In the How to Stay Present marriage advice series, the Kundalini guide behind Benshen, Desiree Pais, gives you the tools you need to stay focused and calm before, during, and after you tie the knot.
When my cousin got married this past February, she showed me what it meant to be a perfect bride. Case in point: All the bridesmaids and groomsmen were in the bridal suite of the hotel getting photos taken when the florist showed up. In her hands, she held five beautiful boutonnieres. One problem: There were six groomsmen. With my eyes wide open, I slowly turned to my cousin, fully expecting the bridezilla reaction I had seen so many times in movies. Instead something amazing happened. She took a deep breath, closed her eyes, shook her head, turned to the florist and calmly asked, "What is the best way we can fix this immediately?" I was astonished at how calmly she handled it. Then, moments later, a gorgeous parade of bouquets came in for the bridesmaids and the bride. Yet, trouble struck again when one of the roses was a completely different color than my cousin had picked—a color that had no correlation with the theme of the wedding. "Oh for SURE she is going to freak out now,” I thought. As I again slowly turned to my cousin with even wider eyes, I saw she was upset, but—instead of turning into Medusa—she shrugged and said, “What can you do?” And that was that. There were more important things to attend to, like getting married to the man of her dreams, than wasting precious time and energy freaking out over a rose.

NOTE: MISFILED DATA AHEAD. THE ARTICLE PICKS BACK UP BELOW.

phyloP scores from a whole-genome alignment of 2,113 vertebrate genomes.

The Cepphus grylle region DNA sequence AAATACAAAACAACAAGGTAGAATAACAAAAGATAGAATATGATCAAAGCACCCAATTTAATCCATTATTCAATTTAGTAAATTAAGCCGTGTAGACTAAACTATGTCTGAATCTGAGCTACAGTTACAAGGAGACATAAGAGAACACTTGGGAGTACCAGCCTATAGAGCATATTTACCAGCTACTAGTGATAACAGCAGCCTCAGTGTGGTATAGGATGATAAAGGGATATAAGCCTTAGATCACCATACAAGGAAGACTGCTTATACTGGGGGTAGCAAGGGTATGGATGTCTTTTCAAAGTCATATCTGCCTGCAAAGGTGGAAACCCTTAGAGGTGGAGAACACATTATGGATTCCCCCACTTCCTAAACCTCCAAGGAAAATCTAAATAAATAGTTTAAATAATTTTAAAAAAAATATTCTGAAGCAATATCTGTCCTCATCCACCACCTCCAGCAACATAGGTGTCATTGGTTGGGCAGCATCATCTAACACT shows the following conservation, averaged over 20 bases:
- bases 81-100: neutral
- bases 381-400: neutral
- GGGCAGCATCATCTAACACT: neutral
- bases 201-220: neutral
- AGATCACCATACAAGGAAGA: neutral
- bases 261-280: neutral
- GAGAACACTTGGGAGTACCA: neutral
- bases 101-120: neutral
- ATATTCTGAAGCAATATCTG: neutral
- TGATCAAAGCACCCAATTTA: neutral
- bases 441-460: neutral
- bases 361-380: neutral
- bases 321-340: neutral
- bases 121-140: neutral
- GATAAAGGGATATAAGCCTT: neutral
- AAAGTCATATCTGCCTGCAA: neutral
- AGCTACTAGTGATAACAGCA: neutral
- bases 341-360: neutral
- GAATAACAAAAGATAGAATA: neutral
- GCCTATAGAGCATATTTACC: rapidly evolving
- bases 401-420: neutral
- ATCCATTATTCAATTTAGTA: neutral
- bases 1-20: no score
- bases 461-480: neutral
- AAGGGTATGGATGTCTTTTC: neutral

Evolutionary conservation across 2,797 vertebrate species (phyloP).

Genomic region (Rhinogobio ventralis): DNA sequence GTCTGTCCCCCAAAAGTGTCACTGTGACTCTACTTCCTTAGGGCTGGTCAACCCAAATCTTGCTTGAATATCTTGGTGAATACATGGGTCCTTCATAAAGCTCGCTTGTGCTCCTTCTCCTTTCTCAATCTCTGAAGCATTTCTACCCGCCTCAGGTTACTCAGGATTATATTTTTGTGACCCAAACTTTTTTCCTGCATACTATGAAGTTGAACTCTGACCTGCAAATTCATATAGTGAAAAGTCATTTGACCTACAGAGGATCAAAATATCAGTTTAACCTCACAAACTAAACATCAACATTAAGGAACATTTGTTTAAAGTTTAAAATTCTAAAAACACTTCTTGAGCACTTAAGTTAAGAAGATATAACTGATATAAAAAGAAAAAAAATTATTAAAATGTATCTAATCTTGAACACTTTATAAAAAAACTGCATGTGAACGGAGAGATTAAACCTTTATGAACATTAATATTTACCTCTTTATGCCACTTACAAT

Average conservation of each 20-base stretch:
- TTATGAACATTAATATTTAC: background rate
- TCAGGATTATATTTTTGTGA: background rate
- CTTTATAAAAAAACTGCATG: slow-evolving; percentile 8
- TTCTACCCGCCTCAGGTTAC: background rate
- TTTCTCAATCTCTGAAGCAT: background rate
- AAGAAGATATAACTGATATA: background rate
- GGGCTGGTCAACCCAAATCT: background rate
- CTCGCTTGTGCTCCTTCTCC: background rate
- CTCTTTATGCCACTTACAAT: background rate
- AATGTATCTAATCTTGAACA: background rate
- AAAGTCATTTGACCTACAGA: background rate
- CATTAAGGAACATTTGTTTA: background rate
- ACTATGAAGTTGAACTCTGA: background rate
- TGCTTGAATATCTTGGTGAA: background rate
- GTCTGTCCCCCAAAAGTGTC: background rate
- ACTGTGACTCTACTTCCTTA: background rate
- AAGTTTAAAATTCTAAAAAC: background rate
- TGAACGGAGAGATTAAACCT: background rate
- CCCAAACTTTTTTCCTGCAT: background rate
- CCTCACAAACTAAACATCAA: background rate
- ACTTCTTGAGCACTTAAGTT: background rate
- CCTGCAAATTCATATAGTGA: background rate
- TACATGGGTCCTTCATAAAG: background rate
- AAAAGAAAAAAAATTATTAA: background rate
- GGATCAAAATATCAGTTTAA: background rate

What my cousin displayed was one of the greatest spiritual practices of all time: acceptance. Yes, it sucks when things don’t go how we hoped. But in the end, there is nothing we can do. Instead of making things worse by creating a dramatic reaction and emotionally draining herself and everyone around her, she took a deep breath and moved on. At the end of the day, no one is going to remember the color of the roses—what they will remember is the kind of bride you were.
I promise you, you’ll want to be remembered as the bride who powered through everything gracefully, who could keep going when things got challenging, who, even though it is your big day, did your best to make sure that everyone around helping you is feels appreciated. Getting married is a major transition into womanhood—what better way to show how powerful of a woman you are than being the bride that made this the best experience for not only yourself but everyone around you? And I can 100 percent guarantee that the more you act from this mentality, the more everyone around you is going to want to make sure this is the best day possible, especially when things don’t go as planned.
So, when something comes up, when things go wrong, I challenge you to take a deep breath and say, “I accept this challenge and I accept this circumstance and I accept strength I need to move forward with absolute grace.” If you make this your mentality instead of freaking out, things may turn out even better than you expected.
Desiree Pais is a meditation and Kundalini guide, and a natural beauty alchemist. She is currently pursuing a master's degree at Pacific College of Oriental Medicine and studied Daoist Healing with Grandmaster Sung Baek. She teaches Kundalini yoga and meditation classes and workshops around New York City. She aims to make these ancient practices available to anyone who is interested in using this profound practice to create the life they want to experience.